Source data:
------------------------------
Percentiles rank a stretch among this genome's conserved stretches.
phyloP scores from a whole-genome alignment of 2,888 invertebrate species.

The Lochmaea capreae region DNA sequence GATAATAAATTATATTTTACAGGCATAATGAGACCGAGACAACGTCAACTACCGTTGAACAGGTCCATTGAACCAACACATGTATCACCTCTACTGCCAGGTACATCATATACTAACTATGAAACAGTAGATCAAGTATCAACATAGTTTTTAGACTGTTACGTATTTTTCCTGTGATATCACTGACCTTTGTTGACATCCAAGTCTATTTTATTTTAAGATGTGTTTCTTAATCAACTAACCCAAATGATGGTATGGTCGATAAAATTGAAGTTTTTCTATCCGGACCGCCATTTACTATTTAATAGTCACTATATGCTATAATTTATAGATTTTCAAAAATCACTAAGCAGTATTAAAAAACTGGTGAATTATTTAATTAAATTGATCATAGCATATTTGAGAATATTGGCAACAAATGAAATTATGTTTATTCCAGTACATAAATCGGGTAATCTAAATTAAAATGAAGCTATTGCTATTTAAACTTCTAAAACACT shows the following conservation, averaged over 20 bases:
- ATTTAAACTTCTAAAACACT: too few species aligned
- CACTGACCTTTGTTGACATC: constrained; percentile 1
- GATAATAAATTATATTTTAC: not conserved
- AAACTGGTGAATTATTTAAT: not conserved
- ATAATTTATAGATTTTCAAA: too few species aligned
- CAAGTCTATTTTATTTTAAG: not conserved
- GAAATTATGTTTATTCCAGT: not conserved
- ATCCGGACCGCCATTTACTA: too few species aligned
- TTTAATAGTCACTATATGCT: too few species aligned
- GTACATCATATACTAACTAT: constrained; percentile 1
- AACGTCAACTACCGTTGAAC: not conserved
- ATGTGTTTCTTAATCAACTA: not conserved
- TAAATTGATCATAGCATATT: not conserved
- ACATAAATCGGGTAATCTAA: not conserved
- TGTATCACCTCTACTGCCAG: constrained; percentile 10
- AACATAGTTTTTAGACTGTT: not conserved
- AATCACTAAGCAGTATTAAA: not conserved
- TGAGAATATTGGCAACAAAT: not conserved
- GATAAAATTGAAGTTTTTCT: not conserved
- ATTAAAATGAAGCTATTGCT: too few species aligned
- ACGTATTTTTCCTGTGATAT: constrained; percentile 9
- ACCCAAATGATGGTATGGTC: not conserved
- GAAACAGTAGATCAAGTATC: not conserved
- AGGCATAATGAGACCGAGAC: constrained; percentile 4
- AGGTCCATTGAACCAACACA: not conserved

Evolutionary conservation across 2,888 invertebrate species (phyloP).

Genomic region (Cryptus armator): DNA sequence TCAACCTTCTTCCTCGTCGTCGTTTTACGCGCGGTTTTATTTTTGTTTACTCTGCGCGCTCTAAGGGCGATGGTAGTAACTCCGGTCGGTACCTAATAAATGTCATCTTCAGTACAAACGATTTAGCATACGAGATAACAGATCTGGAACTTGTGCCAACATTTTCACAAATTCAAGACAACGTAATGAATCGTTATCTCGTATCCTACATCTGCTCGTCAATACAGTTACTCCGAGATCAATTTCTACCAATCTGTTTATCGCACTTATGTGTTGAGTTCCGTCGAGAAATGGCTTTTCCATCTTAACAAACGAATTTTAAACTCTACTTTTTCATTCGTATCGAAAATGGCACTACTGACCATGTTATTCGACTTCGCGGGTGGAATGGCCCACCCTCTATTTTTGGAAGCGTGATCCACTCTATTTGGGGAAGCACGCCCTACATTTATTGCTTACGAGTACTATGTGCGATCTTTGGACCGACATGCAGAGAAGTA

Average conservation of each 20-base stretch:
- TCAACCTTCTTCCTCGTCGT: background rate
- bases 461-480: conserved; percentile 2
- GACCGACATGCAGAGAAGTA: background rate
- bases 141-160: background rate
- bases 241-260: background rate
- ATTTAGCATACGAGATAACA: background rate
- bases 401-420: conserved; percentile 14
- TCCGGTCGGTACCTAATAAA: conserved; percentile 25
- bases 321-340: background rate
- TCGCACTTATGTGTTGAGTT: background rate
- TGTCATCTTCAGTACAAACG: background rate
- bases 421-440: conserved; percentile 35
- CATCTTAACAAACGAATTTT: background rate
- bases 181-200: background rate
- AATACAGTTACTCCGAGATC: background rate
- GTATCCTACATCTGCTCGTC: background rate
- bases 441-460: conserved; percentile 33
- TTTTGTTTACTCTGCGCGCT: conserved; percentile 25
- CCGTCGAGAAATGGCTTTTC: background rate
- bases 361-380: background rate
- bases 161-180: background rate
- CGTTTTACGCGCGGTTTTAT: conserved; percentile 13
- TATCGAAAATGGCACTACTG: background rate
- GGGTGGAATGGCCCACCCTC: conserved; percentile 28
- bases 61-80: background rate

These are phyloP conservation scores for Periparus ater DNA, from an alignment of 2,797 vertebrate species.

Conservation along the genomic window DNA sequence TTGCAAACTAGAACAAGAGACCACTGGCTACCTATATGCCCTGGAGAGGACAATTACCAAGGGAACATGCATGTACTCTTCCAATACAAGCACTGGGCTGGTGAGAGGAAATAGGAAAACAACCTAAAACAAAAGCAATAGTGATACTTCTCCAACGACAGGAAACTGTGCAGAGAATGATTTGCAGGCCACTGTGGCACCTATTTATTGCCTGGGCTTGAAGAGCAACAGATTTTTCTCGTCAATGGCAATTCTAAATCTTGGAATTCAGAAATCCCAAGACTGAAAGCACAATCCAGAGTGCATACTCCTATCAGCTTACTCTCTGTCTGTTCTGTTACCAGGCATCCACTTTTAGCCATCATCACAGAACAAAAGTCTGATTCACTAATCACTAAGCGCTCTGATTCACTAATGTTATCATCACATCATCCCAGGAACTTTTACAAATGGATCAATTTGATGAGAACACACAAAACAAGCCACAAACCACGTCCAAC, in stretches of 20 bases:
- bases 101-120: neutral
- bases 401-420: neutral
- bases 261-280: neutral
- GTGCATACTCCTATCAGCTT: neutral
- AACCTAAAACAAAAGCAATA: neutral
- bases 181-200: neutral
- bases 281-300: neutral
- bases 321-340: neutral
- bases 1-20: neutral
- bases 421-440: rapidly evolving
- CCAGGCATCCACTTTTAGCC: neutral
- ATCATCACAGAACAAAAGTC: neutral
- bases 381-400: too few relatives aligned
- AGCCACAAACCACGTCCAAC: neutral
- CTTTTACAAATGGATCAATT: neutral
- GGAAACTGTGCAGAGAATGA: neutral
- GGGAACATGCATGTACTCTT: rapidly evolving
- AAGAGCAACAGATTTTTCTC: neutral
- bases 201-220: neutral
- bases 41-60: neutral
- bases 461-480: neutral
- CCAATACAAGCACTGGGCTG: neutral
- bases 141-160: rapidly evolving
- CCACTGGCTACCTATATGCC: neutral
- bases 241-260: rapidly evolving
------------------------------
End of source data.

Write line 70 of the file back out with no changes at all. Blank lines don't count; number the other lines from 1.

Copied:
- ATCATCACAGAACAAAAGTC: neutral